Los Angeles-based Sensydia designed the AI-based, non-invasive CPS to use heart sound analysis. It may enable earlier detection and improved therapy guidance for heart failure and pulmonary hypertension patients.
CPS uses ultra-sensitive biosensors for the rapid, non-invasive measurement of a number of cardiac metrics. These include ejection fraction, cardiac output, pulmonary artery pressure and pulmonary capillary wedge pressure. It all comes together in one handheld device, Sensydia said.
Normally, patients must undergo echocardiography and invasive catheterization to obtain these measurements. CPS offers fast and safe measurements and can be performed almost anywhere with minimal training, according to a news release.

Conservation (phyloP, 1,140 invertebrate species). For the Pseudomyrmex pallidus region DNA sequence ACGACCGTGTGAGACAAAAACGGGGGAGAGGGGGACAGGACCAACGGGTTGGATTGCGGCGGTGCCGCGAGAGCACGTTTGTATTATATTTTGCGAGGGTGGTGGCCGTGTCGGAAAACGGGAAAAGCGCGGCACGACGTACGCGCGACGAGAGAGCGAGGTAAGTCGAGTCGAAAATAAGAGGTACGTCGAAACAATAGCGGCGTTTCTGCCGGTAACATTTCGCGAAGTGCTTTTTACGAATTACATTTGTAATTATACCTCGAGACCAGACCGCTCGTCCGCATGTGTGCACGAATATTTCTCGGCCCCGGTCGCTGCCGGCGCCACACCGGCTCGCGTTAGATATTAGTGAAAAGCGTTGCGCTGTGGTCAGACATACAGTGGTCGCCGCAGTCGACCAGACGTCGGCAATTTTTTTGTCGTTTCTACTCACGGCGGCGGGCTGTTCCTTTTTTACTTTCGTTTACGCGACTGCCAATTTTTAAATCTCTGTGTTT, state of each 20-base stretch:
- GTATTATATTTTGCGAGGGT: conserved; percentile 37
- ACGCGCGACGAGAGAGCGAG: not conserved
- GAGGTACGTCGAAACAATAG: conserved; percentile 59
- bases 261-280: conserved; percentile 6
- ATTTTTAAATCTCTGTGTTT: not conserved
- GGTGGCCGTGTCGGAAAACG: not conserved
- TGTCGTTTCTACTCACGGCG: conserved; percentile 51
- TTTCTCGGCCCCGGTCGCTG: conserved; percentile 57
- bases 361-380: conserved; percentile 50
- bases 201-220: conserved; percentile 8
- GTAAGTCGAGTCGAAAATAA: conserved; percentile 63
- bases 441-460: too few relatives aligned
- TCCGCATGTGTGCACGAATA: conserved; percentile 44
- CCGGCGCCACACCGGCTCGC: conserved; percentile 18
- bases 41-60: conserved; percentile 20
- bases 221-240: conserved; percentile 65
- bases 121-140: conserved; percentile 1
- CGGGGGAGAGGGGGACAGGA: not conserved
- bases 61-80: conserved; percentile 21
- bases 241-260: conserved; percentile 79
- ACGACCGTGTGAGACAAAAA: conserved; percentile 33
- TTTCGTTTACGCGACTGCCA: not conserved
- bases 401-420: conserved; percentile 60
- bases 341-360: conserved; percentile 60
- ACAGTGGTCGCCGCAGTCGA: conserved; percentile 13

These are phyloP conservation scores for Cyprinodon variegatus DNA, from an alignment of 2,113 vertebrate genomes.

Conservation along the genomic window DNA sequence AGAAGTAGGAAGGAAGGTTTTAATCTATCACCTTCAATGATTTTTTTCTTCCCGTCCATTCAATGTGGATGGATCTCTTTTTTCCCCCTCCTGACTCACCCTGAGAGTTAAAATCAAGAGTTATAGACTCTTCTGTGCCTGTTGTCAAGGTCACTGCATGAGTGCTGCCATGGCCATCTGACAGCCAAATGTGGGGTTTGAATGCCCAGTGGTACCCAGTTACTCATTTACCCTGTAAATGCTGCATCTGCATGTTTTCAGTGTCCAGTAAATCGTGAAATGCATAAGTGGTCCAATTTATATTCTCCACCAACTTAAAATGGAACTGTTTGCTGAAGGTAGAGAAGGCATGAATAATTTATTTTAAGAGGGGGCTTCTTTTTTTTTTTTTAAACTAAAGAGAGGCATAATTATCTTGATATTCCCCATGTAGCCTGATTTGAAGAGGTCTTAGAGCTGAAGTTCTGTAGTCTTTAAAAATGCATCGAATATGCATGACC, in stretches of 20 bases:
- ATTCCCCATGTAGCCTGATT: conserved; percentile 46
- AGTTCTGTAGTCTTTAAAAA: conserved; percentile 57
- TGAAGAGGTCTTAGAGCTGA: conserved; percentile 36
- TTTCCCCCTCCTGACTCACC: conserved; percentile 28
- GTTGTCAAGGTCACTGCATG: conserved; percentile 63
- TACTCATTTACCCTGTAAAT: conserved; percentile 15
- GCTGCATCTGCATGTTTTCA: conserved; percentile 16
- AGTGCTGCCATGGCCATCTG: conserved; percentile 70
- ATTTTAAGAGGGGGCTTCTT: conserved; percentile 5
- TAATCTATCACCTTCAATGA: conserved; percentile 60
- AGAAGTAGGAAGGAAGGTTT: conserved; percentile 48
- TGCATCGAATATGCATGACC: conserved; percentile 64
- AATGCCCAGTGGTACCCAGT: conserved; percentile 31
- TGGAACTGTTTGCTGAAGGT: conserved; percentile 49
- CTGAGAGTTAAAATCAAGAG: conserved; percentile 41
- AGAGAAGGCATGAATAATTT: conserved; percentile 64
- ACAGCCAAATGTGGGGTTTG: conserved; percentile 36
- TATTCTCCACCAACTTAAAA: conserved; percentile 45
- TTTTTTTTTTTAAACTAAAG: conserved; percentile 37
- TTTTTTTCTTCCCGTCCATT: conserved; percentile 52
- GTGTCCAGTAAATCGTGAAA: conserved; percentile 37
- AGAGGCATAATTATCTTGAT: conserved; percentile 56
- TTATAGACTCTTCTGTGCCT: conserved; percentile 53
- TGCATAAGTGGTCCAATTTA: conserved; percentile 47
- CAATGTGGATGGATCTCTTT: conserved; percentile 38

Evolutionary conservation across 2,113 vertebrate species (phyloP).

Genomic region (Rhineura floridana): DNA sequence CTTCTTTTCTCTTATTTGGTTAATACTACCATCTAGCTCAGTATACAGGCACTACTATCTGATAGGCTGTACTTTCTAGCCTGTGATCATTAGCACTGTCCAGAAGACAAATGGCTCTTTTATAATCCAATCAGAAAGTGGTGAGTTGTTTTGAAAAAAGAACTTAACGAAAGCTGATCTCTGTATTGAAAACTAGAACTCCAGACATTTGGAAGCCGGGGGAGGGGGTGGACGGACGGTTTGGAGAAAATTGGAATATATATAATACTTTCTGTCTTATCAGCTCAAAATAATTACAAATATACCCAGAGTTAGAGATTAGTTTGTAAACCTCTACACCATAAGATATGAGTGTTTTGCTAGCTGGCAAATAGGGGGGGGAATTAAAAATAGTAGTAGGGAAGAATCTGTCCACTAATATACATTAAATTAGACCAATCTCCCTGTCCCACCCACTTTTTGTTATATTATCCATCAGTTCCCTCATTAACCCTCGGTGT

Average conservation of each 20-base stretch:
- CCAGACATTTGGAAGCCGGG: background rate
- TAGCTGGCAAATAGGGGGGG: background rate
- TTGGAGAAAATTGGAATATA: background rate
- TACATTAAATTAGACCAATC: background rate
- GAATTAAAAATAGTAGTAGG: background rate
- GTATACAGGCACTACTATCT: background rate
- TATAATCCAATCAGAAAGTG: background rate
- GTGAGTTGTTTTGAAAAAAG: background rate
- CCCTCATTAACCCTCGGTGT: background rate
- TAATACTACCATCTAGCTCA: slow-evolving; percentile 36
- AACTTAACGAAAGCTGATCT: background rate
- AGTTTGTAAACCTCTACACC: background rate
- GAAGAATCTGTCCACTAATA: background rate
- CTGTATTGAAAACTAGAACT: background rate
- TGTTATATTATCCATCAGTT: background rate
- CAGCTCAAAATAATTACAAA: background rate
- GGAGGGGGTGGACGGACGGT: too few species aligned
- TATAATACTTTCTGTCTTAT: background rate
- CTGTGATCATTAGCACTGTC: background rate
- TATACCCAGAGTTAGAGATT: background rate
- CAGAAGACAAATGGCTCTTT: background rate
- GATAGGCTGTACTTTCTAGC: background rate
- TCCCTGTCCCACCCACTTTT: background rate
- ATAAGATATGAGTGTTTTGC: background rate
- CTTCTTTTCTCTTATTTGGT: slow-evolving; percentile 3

Sensydia conducted the study at the University of Pittsburgh Medical Center (UPMC).
“When we began this study at UPMC during the height of the COVID-19 pandemic, our original enrollment target for the study was 110 subjects, but we ended up doubling that after hearing positive feedback from the UPMC study staff,” said Anthony Arnold, president and CEO of Sensydia. “This is Sensydia’s fourth successful study and we will continue to collect data across multiple sites to improve the performance and utility of the artificial intelligence algorithms that power our breakthrough CPS platform.”
Sensydia previously conducted a study at the Ronald Reagan UCLA Medical Center. That study contributed to FDA clearance for its ejection fraction algorithm. It conducted another study at the OHSU Knight Cardiovascular Institute for its cardiac output algorithm.
The FDA granted CPS breakthrough device designation in January 2022. Sensydia plans to use data from the 225-patient study to develop its CPS pulmonary pressure algorithms. It also said it is closing a new round of funding at this time.